Less than a week into his tenure in the House, Rep. George Santos (R-N.Y.) already has legislation named after him: The SANTOS Act, which punishes congressional candidates who willfully lie to voters about who they actually are.
Two fellow New York lawmakers introduced the bill on Thursday, called the Stopping Another Non-Truthful Officer Seeker Act. Under their bill, a candidate for Congress who knowingly provides false information about their background would be punished with a $100,000 fine or one year in prison. Or both.
The bill from Democratic Reps. Ritchie Torres and Dan Goldman come amid a steady stream of bombshell revelations showing that Santos lied about virtually every detail of his life story during his congressional campaign.
He lied about where he went to high school, graduating from college, being a star volleyball player at a college he never attended, running a real estate empire, having a high-profile career on Wall Street, running a charity that saved thousands of dogs, and being a biracial descendent of Ukrainian Jews whose grandparents survived the Holocaust.
The New York Republican has also claimed that his mother was a finance executive who died as a result of the 9/11 attacks and that four of his employees died in the 2016 Pulse nightclub shooting. However, no evidence backs up either of these claims.
“I am appalled at the level to which George Santos has purposefully and continually lied to the American public about every facet of his professional and personal life,” Torres said in a statement. “His deception is a stain on our Democratic process and threatens to corrupt the very institution in which I am deeply humbled and proud to serve.”
Santos has also claimed to be married to a man and cast himself as the first openly gay non-incumbent Republican elected to Congress. But the Daily Beast could not find a marriage record in New York, and when Santos arrived in the House this month, he was not wearing a wedding ring. There is evidence he was previously married, though: to a woman in Queens, whom he divorced in 2019.
“The web of lies George Santos used to defraud his voters is a threat to our free and fair elections, and we have an obligation to ensure nothing like this ever happens again,” Goldman said in a statement. “His entire candidacy for Congress was predicated on a campaign of disinformation designed to deceive the voters. Santos lied about this entire biography and resume, including religion, family history, education, and professional experience.”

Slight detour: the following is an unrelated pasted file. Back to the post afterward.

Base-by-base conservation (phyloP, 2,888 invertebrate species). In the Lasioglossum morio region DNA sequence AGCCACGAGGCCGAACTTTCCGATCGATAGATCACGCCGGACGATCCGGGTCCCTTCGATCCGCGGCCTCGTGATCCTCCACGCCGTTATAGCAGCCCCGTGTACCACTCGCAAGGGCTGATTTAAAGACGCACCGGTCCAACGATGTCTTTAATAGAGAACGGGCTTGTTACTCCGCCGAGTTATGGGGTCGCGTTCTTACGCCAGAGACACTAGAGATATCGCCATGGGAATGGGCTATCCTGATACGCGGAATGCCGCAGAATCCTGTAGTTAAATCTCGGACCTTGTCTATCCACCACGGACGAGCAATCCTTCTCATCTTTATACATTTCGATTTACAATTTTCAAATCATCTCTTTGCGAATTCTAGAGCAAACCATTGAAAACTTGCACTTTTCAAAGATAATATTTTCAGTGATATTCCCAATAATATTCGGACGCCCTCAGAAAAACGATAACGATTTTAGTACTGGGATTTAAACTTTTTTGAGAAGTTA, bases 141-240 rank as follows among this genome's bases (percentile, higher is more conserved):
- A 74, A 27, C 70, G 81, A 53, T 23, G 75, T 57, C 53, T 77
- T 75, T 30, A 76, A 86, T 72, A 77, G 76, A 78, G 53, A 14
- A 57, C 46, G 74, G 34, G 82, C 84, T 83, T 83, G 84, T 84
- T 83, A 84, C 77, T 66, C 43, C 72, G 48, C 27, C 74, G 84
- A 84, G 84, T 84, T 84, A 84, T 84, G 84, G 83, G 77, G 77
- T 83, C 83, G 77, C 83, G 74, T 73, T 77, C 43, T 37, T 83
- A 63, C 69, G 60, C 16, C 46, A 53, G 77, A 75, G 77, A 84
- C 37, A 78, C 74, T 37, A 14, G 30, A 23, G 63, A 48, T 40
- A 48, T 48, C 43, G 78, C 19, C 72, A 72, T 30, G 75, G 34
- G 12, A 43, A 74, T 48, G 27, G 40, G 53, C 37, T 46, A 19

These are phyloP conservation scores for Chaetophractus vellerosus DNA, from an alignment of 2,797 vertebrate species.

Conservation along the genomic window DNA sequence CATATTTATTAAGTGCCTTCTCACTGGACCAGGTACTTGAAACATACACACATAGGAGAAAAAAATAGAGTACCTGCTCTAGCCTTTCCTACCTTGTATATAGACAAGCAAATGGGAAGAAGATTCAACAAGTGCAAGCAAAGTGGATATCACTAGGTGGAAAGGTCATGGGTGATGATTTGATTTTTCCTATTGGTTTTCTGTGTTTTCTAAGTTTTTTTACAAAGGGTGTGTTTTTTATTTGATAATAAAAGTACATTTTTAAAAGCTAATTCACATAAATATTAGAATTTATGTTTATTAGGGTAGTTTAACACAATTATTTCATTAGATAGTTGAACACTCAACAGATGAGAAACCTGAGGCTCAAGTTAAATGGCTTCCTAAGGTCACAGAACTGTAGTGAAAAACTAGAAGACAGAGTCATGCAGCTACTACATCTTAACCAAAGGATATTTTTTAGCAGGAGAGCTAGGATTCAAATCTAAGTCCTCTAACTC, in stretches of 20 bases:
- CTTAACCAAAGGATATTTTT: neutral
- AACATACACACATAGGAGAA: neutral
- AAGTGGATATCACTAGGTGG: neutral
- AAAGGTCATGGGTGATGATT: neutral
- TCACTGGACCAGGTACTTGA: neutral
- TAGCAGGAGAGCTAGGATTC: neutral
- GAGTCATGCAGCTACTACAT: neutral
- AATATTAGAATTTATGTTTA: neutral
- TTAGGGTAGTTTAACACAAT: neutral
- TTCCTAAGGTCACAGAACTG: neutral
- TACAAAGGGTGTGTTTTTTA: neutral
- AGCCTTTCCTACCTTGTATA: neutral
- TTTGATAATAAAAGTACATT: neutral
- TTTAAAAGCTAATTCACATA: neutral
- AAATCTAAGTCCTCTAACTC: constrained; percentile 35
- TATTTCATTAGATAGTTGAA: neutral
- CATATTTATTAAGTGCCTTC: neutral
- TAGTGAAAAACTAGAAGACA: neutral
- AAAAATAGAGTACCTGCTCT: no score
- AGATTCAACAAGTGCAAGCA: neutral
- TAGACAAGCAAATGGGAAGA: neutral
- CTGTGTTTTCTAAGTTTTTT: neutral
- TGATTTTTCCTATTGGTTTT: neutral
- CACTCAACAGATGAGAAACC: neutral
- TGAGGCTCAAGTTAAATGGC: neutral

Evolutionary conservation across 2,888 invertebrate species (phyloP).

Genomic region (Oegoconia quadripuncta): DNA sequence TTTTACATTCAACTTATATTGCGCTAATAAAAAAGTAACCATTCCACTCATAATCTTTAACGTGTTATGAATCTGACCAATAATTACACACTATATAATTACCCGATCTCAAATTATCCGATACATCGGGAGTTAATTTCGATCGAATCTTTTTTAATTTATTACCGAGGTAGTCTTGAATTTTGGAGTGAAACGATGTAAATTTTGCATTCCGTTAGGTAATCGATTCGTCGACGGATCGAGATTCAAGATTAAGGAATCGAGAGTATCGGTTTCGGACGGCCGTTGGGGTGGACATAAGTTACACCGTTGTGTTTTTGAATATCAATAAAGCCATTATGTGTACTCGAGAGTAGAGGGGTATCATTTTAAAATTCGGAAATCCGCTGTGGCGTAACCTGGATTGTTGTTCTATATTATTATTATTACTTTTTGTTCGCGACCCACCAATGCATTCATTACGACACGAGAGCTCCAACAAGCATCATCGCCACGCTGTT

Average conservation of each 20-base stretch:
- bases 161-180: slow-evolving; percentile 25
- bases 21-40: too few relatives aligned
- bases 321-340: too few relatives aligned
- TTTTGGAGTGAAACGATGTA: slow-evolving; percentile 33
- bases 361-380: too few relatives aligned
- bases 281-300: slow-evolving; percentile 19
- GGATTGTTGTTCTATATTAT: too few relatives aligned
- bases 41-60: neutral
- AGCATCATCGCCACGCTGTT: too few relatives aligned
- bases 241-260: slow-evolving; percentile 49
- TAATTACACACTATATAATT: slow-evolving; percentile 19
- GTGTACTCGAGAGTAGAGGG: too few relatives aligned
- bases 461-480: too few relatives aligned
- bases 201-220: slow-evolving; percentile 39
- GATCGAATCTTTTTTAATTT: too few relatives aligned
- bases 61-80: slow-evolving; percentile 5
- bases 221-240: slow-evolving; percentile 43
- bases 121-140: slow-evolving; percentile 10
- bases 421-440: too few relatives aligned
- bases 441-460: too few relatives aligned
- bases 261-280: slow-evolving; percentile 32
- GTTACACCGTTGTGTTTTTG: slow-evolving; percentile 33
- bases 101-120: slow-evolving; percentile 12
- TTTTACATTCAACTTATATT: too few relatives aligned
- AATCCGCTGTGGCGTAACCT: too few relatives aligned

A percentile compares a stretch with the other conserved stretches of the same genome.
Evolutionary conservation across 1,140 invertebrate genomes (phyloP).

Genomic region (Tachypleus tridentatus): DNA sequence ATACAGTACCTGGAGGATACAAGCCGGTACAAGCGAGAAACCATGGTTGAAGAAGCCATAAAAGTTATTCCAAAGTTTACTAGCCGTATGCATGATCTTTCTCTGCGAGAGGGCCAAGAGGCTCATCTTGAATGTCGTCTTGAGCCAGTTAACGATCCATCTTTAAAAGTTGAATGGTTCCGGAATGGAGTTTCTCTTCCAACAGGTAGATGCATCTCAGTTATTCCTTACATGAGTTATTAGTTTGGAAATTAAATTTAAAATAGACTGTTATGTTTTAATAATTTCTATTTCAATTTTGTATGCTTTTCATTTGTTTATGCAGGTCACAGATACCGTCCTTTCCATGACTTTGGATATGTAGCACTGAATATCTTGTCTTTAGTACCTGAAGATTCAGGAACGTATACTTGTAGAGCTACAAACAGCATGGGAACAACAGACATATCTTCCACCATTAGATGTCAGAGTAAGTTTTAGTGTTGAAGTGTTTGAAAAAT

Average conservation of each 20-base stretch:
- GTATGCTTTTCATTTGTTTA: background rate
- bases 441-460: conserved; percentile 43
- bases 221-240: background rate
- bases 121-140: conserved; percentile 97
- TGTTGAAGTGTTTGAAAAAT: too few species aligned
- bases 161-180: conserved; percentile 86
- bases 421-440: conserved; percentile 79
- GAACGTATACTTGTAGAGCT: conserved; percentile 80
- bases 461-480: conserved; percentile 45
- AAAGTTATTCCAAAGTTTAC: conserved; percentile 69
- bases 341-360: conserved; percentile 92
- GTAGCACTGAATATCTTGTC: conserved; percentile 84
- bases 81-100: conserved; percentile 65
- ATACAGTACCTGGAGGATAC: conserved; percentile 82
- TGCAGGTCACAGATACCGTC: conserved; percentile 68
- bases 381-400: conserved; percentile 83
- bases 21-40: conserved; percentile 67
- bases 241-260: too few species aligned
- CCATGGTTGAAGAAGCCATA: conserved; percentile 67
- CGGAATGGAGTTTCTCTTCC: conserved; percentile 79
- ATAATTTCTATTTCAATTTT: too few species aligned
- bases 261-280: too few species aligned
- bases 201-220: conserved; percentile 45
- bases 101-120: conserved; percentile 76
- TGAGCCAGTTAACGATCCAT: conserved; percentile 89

He added: “I am proud to join my fellow New York Congressman Ritchie Torres to introduce this critical piece of legislation to safeguard the democratic process.”
Here’s a copy of the SANTOS Act. It’s not likely to go anywhere, but it’s a hell of a starting point for the new Congress.
Santos has told so many lies that he’s currently being investigated by the Nassau County district attorney, the New York State Attorney General’s office, and federal prosecutors in the Eastern District of New York.
The nonprofit Campaign Legal Center has also filed a complaint with the Federal Election Commission, claiming Santos illegally used campaign funds for personal matters like rent. And this week, Torres and Goldman filed a complaint with the House Ethics Committee to investigate whether Santos has violated the federal ethics law.
A growing number of members of Congress have called on Santos to resign, as have state and local New York Republican leaders.
Santos told reporters Thursday he has no plans to step down unless “all 142,000” New Yorkers who elected him ask him to go.
Speaker Kevin McCarthy (R-Calif.) has refused to condemn Santos and said he plans to move forward with seating him on committees, which he doesn’t have to do. Asked Wednesday if he planned to take any action against Santos given his fictional resume, McCarthy said only, “In America today, you’re innocent until proven guilty.”
The reality is that McCarthy needs Santos to stay in office for his own purposes because of the Republicans’ razor-thin majority. McCarthy can only afford to lose four GOP votes on anything, and without Santos seated, he would have an even tighter margin to work with to pass anything.